7 Tips For Brewing The Most Enjoyable Cup Of Coffee

It all comes down to the right water, the right beans, and the right approach.

There are few feelings that match that first sip of coffee in the morning. Just one cup can set the tone for your entire day—and because one drink can have such power over your daily life, why not make it the absolute best it can possibly be? With just a few tweaks to your coffee brewing setup, your caffeine routine will taste way better.

Brewing an amazing cup of coffee for yourself every morning does not have to be complicated or even time consuming. It doesn't take a barista to brew a perfect cup (but we did consult some). Learn these techniques today and you can start each morning with a new level of coffee satisfaction.

Use fresh coffee beans

Your coffee will only ever be as good as the coffee beans you select for brewing. The beans are the foundation of your cup, and if that's not right, getting the rest right won't make up for it.

Your best bet is to buy whole-bean coffee. If there's a local coffee shop you love, why not take their beans home to enjoy? Some coffee shops will even grind the beans for you in house if you just ask. This way you know you're getting the freshest stuff possible. (Though it'll be even fresher if you grind them at home immediately before brewing.)


Find the right coffee grinder

Attempting to grind whole coffee beans with anything other than an actual coffee grinder is pretty much a lost cause. Without one, you can't guarantee the uniformity of the grounds. If you're buying whole bean coffee (which we recommend) and you're not going to take them somewhere to be ground, the best thing to do is buy yourself a grinder. Matt Scottoline, director of coffee for Philadelphia's Reanimator Coffee, recommends a burr grinder, which produces grounds that are relatively uniform in size. Scottloline also emphasizes that you should wait to grind your beans until right before you are ready to brew your cup, once again to ensure freshness.


Do not use regular tap water to brew your coffee

Tap water is a big no if you're trying to brew a quality cup of joe. Water straight from the tap contains contains minerals and chemical compounds that can alter the flavor of your brew. However, avoiding the tap does not mean that you need to buy cases of bottled water to make your morning coffee. Instead, buy a filter that can attach to your faucet, or get yourself a charcoal-filter water pitcher, like a Brita.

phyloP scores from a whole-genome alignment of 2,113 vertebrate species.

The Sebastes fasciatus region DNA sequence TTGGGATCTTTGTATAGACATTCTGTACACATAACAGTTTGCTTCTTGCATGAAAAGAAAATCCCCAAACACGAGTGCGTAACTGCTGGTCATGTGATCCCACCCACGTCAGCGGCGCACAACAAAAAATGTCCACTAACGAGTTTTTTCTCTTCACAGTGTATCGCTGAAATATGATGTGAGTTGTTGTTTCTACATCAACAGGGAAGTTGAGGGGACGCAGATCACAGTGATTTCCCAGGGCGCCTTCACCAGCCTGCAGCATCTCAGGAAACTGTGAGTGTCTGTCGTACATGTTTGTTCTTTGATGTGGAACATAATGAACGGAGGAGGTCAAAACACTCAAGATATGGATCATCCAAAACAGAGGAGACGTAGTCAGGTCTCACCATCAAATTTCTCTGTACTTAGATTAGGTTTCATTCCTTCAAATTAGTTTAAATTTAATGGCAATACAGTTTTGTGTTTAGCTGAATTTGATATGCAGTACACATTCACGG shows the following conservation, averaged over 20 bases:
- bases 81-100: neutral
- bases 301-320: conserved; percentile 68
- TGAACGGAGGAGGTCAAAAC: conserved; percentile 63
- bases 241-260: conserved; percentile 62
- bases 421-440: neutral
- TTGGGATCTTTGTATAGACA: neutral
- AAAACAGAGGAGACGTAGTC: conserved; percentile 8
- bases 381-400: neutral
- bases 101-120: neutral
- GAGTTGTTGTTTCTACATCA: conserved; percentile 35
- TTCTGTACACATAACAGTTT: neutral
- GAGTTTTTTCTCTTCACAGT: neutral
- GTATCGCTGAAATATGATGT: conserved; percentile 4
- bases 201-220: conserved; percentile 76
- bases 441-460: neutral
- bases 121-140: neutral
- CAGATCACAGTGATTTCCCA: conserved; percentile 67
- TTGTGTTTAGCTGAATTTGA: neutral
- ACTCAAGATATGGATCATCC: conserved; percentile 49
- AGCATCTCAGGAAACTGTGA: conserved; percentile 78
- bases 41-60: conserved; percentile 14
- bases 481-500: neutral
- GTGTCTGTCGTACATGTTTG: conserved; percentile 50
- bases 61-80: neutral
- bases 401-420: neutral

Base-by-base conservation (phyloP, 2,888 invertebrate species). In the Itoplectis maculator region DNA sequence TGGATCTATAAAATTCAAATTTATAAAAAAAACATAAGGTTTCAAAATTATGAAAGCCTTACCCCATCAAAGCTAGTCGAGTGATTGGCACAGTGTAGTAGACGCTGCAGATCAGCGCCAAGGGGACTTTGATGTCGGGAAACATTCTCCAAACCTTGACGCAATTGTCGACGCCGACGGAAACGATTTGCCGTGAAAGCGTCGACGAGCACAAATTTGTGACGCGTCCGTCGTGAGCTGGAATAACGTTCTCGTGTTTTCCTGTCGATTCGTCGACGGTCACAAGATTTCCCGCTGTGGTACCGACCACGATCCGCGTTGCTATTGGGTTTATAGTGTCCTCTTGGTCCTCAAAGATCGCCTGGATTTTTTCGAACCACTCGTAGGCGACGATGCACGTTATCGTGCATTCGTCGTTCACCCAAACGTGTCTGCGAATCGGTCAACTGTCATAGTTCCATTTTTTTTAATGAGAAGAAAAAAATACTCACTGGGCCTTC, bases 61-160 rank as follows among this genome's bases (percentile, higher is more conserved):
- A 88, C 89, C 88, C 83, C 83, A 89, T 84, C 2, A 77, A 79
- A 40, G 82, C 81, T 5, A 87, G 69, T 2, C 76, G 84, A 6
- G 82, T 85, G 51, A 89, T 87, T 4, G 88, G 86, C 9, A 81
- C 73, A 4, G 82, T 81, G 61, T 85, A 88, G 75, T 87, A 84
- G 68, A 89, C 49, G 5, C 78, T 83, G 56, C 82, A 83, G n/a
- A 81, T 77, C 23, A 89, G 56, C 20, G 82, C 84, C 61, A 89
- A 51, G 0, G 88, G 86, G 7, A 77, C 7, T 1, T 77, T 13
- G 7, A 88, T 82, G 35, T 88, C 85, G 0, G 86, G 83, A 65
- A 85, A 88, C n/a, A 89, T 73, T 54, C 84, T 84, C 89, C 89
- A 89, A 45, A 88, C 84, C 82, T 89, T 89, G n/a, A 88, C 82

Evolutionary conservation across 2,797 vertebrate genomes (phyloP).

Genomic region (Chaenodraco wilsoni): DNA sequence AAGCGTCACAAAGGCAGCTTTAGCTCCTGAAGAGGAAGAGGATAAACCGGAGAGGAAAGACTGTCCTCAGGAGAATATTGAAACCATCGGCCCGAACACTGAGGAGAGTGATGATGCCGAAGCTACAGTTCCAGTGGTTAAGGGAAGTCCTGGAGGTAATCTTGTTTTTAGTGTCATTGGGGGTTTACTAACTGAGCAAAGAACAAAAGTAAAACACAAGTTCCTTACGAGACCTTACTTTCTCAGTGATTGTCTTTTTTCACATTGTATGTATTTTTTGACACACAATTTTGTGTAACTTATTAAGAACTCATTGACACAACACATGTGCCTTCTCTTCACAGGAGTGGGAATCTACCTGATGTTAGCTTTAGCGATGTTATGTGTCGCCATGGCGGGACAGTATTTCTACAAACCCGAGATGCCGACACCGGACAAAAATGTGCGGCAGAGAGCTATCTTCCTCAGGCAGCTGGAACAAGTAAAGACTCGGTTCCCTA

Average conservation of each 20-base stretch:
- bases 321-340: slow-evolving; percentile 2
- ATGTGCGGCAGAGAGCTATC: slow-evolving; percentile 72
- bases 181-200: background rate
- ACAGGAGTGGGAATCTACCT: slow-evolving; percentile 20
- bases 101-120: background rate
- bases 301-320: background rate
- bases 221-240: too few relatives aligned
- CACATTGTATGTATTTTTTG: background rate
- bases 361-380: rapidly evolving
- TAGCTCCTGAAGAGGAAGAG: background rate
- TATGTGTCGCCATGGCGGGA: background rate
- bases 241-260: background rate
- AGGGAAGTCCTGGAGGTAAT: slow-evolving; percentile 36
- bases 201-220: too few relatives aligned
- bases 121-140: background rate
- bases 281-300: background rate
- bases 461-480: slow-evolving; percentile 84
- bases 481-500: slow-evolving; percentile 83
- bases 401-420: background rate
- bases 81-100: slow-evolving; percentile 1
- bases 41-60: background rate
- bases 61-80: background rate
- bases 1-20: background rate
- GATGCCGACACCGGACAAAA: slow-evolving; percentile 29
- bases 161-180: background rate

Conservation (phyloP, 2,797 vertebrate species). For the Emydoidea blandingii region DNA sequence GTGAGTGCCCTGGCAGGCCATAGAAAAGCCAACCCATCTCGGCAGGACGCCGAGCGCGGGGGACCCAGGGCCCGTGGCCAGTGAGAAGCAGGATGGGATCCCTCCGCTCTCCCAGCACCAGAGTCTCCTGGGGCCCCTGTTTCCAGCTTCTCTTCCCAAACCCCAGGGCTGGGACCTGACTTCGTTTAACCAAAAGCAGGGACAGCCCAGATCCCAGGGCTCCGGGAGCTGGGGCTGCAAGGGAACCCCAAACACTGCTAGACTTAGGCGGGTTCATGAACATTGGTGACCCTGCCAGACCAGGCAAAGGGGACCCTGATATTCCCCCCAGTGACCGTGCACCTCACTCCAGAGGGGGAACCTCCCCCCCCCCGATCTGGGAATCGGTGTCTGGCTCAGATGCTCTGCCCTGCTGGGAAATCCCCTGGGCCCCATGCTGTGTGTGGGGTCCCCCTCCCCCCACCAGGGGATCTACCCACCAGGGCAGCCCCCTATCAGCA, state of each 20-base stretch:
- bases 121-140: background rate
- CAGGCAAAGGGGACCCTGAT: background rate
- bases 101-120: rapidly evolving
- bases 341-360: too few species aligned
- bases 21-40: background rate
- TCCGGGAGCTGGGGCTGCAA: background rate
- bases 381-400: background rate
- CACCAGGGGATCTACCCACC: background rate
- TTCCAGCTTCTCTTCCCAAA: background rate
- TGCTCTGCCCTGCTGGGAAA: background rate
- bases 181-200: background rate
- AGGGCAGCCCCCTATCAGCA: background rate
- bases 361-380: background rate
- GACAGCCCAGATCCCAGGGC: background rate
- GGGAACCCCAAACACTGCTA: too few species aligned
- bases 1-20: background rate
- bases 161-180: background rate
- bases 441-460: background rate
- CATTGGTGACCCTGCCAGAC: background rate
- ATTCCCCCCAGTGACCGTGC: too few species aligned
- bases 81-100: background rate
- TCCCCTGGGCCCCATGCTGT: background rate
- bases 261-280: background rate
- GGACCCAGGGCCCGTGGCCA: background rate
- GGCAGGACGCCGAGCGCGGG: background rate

Brew at the right temperature

In addition to using filtered water, the actual temperature of the water as you're making coffee is also crucial, as it can have a significant impact on the final product. The ideal brewing temperature is roughly 200 degrees, so if you're using a French press or pour-over device, simply bring the water to a boil, which will put it at 212 degrees. Once once it's added to the grounds, it will come down to the ideal temperature as the grounds steep.


Know your coffee machine

Depending the type of coffee brewer you're using at home, other elements of your setup may need to be adjusted. For example, when using a French press you'll want to be sure that you have a more coarse grind on your beans. Steer away from very finely ground coffee beans when using a French press because the metal filter will end up creating a sort of sludge when you press down.


Dathan Denton, a lab technician for specialty coffee brand Red Fox Coffee Merchants and a former barista, also explains that many automatic systems (such as a drip coffee maker) will percolate hot water but never actually get it to the proper temperature for brewing coffee, which he deems "wasted potential." Make sure you're buying a machine capable of creating a cup of coffee that meets your standards, whatever those may be.

Ensure the proper ratio of water to coffee grounds

It's better to measure coffee by weight than by volume because of its varying densities. The best method to create the optimal cup is to weigh both the grounds and the water, which will help you to determine how much coffee to brew using ratios. Finding the ratio that works for you will take some trial and error, but a good formula to start with is between 14-17 parts water to one part coffee.


Along with the proper ratios, you should also take note of how the hot water comes into contact with the coffee. For example, if using a drip system, you want the part of the machine that releases the hot water into the coffee grounds to be more of a spray-type head. If the stream is just coming out of a pinhole-like opening, not enough of the hot water is coming into contact with the grounds to make for a solid cup of coffee.

Understand the difference between cold brew and iced coffee

To put it simply, iced coffee is regular brewed coffee served over ice, whereas cold brew is much stronger, highly concentrated, and comes from coarse coffee grounds steeping in water for at least 12 hours. Both can be made at home, but one involves a bit more work than the other.


To make cold brew, you will need a few more gadgets, like an AeroPress manual coffee maker or a Chemex. Both are beloved by coffee connoisseurs and allow you the control to create the cold brew you want. You'll still pour over ice, but the key is to use a strong coffee-to-water ratio. If you're not looking for new equipment, though, you can always try using a French press.